Total mean scores were hardly influenced by deleting items 15, 19, 28, and 30 with changes of less than 0.02 in size. The correlation between the full and reduced scale was .99. Scores on the subscale body acceptance (with items 15 and 28 deleted) changed at most 0.04 points. The correlation between the full and reduced sub-scale was .96. Mean scores for the subscale physical contact increased slightly (.05) for the whole group when items 19 and 30 were deleted; the correlation between the original and adapted sub-scale was .92; Mean scores were .11 higher for women and showed a decrease of .05 for men. Mean differences on the subscales between age groups and between women and men were small to medium (Cohen’s d <. 0.50), with the exception of medium differences between women and men on the subscale sexual fulfillment (d = 0.60) and between the younger and older age group on the subscale self-aggrandizement (d = 0.70). Differences were in the same direction, with men scoring higher than women and the younger age group scoring higher than the older age group. The only exception were men scoring slightly lower than women on the reduced physical contact subscale (d = 0.10). For standardized factor loadings of the full and reduced item sub-scales see S3 Table.

Discussion

Structure of the (sub)scales

The aim of this study was to assess psychometric properties of the DBIQ in a non-clinical Dutch sample. Moreover, the work done by the developers of the original scale [26, 27] was extended by evaluating the equivalence of the measurement model across sex and age. For our evaluation of the psychometric properties we used a large convenience sample with a gender and age distribution deviating from the Dutch general population. Whereas the investigation of age invariance of the DBIQ was in fact facilitated by the bimodal age distribution, the sample does not provide information on the distribution of DBIQ scores across the general population (e.g. with the purpose of computing norm scores).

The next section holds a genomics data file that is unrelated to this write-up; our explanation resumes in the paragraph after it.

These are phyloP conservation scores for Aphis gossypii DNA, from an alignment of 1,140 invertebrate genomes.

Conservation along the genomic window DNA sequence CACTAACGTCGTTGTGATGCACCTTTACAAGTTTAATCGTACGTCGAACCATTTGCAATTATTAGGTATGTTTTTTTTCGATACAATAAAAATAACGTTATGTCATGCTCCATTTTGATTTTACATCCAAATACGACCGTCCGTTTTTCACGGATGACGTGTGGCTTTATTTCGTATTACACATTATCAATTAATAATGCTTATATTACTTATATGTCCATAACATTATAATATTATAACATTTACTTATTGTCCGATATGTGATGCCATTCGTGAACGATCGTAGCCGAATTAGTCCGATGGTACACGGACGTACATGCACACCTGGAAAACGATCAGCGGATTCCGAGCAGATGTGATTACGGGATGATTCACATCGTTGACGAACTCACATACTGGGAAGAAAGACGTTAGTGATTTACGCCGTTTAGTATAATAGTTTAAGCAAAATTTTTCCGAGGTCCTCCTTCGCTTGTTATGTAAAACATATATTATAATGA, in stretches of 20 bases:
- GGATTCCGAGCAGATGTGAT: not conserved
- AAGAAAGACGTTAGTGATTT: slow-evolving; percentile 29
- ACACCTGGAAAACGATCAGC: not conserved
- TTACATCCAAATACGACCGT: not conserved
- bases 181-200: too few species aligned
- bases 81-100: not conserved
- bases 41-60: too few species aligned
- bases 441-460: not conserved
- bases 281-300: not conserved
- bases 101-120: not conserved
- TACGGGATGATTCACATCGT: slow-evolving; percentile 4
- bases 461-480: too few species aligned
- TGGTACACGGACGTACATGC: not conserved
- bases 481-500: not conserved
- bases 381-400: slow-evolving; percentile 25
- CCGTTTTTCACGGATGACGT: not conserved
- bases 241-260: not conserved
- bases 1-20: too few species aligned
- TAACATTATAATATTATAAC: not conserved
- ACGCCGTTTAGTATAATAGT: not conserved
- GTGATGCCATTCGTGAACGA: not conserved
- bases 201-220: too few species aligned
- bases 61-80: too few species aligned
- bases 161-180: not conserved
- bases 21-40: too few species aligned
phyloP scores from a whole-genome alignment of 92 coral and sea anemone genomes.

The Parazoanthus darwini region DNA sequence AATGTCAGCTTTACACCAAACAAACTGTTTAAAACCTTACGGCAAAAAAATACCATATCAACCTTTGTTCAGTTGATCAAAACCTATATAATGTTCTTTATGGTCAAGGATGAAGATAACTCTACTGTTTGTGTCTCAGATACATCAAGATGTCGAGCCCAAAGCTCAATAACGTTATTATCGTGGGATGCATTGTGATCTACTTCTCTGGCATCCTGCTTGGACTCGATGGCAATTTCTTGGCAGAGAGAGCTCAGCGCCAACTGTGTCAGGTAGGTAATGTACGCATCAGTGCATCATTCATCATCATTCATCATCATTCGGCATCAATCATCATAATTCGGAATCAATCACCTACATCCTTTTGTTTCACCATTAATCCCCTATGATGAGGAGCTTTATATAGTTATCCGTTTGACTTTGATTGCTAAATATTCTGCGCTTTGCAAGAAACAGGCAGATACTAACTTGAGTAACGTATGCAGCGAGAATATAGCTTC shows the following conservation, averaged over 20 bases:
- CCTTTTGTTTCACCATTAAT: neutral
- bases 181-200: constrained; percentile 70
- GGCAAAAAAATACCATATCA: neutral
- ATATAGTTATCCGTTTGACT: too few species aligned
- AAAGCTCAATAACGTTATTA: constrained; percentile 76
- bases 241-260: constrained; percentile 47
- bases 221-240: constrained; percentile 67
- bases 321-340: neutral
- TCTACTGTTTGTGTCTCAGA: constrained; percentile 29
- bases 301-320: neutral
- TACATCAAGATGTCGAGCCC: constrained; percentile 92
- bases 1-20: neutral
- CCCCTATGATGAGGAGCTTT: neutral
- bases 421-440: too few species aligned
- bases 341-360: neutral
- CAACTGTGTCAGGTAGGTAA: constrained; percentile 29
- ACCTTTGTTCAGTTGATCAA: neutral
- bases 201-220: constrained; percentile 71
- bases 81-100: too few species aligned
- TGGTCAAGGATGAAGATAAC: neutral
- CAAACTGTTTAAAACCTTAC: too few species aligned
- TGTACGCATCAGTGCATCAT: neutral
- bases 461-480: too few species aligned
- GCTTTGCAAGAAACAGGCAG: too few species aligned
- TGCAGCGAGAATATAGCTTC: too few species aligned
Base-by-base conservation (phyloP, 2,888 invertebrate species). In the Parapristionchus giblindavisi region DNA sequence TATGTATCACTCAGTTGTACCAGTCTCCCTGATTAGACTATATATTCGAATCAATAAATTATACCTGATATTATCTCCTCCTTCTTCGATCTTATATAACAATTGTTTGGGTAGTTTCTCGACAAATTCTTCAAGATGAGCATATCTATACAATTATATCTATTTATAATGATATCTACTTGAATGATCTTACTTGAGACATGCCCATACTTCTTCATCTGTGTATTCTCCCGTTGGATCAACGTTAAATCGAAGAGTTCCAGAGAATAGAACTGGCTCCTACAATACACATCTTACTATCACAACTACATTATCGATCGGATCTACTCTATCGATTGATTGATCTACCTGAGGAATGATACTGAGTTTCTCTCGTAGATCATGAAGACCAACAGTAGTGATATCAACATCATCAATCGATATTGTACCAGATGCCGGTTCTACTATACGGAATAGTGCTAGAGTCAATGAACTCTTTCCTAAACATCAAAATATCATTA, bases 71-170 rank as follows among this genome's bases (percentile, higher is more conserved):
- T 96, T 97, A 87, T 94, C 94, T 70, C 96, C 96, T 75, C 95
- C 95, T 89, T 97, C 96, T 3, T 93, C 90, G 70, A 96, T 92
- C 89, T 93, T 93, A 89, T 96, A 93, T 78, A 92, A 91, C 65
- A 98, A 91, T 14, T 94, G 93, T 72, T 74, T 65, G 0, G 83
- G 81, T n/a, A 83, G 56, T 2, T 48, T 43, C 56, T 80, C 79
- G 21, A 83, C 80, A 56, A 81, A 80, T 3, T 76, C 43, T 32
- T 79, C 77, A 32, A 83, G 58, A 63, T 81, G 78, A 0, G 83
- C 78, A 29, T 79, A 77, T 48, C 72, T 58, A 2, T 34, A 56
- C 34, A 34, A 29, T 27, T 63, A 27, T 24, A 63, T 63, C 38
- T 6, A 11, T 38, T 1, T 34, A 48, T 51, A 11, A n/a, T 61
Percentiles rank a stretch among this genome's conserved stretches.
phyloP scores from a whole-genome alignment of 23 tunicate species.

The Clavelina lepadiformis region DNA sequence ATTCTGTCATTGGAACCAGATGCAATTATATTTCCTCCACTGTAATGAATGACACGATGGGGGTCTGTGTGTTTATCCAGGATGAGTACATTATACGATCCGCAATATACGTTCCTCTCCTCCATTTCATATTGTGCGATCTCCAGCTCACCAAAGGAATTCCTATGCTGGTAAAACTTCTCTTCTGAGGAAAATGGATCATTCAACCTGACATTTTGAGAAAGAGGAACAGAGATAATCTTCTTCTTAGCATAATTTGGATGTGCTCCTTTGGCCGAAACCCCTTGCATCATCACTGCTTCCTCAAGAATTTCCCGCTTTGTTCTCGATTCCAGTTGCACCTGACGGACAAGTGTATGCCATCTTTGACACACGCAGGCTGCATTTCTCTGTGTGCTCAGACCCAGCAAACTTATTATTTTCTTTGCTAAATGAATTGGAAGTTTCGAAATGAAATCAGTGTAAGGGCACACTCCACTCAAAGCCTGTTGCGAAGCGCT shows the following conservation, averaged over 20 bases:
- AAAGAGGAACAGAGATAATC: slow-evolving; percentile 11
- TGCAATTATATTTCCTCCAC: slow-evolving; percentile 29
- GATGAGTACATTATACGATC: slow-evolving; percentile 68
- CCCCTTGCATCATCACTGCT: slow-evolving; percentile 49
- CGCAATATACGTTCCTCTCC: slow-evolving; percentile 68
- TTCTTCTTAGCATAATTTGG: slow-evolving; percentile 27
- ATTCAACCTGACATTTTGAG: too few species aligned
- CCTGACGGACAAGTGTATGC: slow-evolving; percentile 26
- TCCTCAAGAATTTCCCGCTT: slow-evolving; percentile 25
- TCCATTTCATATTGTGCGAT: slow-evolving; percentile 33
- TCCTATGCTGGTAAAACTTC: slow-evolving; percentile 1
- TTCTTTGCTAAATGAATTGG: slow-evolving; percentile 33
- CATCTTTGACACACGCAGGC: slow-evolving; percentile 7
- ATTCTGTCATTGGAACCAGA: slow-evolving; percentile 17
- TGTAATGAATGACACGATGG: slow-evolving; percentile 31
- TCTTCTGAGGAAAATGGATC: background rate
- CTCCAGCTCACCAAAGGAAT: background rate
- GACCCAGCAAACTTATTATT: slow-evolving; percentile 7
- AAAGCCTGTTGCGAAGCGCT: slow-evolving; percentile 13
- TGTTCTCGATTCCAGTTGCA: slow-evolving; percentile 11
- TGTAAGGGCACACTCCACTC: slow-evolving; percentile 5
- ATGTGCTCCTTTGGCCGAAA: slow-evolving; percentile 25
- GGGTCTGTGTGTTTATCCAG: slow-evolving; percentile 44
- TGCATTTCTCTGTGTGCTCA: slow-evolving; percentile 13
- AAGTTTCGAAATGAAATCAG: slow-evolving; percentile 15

Confirmatory Factor Analysis based on the five-factor structure of the original German questionnaire, showed adequate fit in the translated version for RMSEA and SRMR, but mediocre fit for CFI and TLI [69]. Adaptation of the model based on inspection of the modification indices led to improvement of model fit. In this adaptation, the item “I like showing my body” was moved from the subscale body acceptance to the subscale self-aggrandizement. This is in line with the results of the principal component analysis by Probst et al. [34], which revealed higher loadings on the subscale self-aggrandizement for the item “I like showing my body” than on the original subscale. Even though German and Dutch are closely related languages, a slight semantic difference may have occurred, suggesting that the Dutch translation emphasizes the pleasure of showing one’s body, whereas the original item was meant to measure body acceptance. A semantic explanation is more plausible than a cultural difference in the interpretation of this item.